War in Cyber Space Inhabited by 48 Million Iranian Users
The wave of protest washing across Iran from Dec. 28 exposed the astonishing fact that an estimated 48 million Iranians possess smartphones – all fitted with social media and communications apps. Telegram alone is believed to have 40 million users, which the government cannot fully control, but is not immune to an Internet shutdown. Western intelligence agencies count Iran as the sixth member of the global superpower cyber club, up there along with the United States, Britain, Israel, Russia and China.
That being so, intelligence and military strategists in the West were becoming concerned by Iran’s cyber warfare capabilities, no less than any other long-range weapon, for menacing its enemies at home and abroad.
But by day four of the street rallies which dotted the Iranian map, that concern was much allayed. While Iranian authorities strained all their skills to shut down Internet media communications among the demonstrators, Western and anti-Iranian Arab agencies working together behind the scenes broke through that effort and restored the networks in short order. They too were surprised by how quickly the blockages were removed, never expecting that by Monday night, Jan. 1, the networks would be back on line. They were also helped by the encouragement Iranian users received from the State Department in Washington to use virtual private networks (VPNs), which create encrypted links between computers and can access blocked websites.
The Iranian government’s doomsday cyber weapon for breaking up the protest movement had fired blanks. Tehran’s frustration was vented by Ali Shamkhani, the secretary of Iran’s Supreme National Security Council, who said on Wednesday, “Hashtags and messages about the situation in Iran come from the United States, Britain, and Saudi Arabia. What is happening on social networks concerning the situation in the country is a proxy war against the Iranian people.”
DEBKA Weekly’s intelligence sources were not surprised to find Tehran sending out feelers to Moscow and Beijing for expert assistance to impede Western raids on its communications networks. This put both in an awkward position, Neither Vladimir Putin nor Xi Jinping is inclined at the moment to run up against President Donald Trump on Iran, certainly not in the field of cyber warfare. For Russia, which is already entangled in siding with Iran’s military positions in Syria, the cyber issue is an ultra-sensitive subject in his overt and covert relations with Washington. The Chinese president is in the same boat as Putin.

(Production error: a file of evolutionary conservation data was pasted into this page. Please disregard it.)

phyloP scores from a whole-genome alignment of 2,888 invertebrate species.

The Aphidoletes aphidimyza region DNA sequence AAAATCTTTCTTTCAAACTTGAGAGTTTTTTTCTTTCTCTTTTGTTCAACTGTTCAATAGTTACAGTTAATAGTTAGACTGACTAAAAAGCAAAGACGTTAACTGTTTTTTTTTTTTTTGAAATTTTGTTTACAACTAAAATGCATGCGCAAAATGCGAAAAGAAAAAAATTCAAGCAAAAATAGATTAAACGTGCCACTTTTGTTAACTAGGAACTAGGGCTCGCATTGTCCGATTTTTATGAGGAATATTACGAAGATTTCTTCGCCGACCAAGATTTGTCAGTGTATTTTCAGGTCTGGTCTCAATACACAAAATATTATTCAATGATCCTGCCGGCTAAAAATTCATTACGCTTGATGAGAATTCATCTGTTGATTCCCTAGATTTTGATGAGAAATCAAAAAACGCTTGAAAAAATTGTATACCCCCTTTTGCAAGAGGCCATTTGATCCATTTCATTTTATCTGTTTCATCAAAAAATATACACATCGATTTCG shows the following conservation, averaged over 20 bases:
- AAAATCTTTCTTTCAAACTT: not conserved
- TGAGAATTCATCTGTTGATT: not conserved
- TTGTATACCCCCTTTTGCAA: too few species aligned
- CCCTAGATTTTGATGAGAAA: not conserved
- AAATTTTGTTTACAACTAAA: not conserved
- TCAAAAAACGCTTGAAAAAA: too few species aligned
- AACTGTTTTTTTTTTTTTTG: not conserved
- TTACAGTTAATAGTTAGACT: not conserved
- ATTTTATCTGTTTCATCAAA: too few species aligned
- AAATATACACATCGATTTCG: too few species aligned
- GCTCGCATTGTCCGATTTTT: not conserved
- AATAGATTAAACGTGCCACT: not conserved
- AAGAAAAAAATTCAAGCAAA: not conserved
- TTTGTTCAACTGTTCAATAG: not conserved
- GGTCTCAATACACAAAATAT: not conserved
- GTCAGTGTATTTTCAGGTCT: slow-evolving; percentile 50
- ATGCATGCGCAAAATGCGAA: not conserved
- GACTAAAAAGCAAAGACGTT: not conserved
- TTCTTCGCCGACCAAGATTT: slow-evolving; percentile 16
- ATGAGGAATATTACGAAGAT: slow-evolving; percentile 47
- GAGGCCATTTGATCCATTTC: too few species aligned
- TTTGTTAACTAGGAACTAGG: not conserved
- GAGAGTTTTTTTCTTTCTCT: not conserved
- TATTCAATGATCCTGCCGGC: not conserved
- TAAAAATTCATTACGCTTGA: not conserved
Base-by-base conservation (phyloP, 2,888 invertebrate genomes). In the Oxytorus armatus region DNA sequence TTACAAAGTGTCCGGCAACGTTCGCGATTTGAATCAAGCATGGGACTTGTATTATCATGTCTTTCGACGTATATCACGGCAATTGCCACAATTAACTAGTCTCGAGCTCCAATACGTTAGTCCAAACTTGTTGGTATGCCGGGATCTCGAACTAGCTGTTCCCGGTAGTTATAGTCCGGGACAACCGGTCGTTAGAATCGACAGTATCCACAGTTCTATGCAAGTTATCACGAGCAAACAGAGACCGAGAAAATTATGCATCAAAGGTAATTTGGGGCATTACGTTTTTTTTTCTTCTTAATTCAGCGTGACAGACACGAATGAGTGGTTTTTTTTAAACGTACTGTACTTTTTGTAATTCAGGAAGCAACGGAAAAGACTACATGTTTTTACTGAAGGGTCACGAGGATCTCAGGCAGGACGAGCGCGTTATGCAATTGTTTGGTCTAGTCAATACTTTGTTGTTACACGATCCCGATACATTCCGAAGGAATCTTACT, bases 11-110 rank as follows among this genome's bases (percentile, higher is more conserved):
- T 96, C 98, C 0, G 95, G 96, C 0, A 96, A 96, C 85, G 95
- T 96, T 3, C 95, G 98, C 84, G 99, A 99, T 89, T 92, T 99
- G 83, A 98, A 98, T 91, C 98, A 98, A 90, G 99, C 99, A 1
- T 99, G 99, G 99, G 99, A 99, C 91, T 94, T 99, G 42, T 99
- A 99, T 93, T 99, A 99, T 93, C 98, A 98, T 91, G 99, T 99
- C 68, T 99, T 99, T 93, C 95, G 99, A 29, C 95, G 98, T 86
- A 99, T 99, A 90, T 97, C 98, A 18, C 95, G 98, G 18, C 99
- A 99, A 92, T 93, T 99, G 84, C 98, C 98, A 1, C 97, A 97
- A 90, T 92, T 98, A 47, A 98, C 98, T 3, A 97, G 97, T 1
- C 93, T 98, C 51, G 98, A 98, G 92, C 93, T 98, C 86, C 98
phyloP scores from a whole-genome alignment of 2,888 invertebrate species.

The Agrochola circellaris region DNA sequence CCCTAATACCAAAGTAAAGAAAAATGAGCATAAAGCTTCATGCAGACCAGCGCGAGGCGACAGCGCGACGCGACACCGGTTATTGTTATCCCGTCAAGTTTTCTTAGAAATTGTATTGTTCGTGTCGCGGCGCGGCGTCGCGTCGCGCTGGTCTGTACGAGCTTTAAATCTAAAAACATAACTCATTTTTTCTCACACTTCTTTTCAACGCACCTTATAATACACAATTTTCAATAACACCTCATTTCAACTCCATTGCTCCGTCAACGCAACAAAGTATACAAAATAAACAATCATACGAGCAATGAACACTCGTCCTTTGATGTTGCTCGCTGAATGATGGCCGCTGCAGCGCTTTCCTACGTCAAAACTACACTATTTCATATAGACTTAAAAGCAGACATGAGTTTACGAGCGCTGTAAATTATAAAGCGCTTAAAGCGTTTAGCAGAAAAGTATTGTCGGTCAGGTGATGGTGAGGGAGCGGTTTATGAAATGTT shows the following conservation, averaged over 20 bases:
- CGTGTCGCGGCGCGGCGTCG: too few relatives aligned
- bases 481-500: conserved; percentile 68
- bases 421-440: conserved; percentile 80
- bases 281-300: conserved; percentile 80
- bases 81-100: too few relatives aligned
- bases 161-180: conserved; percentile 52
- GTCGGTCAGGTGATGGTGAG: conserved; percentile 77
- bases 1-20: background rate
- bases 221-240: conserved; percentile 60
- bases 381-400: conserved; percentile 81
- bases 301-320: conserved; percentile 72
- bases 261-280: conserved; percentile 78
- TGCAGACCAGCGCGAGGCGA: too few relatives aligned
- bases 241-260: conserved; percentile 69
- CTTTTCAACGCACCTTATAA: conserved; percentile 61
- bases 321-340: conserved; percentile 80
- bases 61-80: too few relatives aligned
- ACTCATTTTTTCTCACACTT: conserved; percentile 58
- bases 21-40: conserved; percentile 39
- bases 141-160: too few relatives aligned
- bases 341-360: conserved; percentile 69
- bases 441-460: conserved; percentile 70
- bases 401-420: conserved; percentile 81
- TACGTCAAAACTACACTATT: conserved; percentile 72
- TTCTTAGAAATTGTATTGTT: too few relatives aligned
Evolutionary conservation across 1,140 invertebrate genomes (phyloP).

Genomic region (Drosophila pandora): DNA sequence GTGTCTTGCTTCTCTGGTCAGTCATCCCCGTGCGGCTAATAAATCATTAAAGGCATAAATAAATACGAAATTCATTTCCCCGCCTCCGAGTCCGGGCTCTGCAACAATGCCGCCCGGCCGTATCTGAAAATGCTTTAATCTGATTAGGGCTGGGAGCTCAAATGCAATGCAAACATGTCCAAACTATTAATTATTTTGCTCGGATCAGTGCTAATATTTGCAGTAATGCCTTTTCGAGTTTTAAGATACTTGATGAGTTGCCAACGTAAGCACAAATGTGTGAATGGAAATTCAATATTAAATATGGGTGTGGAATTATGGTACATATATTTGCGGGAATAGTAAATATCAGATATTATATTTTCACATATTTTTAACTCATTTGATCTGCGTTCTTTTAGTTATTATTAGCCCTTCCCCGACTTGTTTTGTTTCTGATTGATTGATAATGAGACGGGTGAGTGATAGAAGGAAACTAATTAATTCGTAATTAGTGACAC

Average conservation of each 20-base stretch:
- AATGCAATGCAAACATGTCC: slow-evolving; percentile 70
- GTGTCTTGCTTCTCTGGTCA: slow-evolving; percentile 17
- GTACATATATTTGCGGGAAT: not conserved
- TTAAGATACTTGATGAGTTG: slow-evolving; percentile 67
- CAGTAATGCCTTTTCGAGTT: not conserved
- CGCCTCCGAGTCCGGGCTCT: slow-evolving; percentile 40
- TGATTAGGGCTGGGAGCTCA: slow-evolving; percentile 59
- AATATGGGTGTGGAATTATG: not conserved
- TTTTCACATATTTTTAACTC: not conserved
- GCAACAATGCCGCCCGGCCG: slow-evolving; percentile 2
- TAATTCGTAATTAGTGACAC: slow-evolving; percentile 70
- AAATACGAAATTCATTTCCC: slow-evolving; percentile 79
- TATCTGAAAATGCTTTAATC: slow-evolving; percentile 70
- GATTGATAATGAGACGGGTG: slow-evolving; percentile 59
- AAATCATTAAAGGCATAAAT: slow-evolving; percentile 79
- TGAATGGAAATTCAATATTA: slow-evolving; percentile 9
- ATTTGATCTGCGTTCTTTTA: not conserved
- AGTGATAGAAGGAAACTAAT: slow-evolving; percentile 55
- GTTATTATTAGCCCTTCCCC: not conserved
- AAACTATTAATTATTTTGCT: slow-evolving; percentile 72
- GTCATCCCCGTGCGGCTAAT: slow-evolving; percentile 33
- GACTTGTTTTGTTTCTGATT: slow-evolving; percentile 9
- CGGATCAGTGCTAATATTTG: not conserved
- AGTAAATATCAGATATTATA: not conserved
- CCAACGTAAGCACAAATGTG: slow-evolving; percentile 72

Iran’s cyber capabilities were rated highly in the West after its success in bringing down the CIA’s super-sophisticated “eye in the sky”, the 170 Sentinel drone, in December 2011 over the Iranian border. It later turned out that the wizards who overpowered the drone were Chinese.
A year later, Ayatollah Ali Khamenei, Iran’s supreme leader, established the supreme cyber council. This weapon has been used mostly to control dissent and monitor emigres. The Guards run a sophisticated and highly trained elite group for more advanced cyber activities. Iran also runs proxy cyber forces like Hizballah which are provided with “proliferated” malware for using against their enemies.
Cyber hacking is the main task of a group in the Basij, which often draws on Iran’s large pool of young computer-literate students for talent to market the Islamic Republic’s gospel at home and abroad. This group is responsible for much of the cruder and more belligerent activity in cyber space, such as defacing websites and attacking US, Saudi or Israeli companies with denial of service attacks.
Although groomed by the IRGC, they are not rigidly controlled, which makes them unpredictable and hard to deter.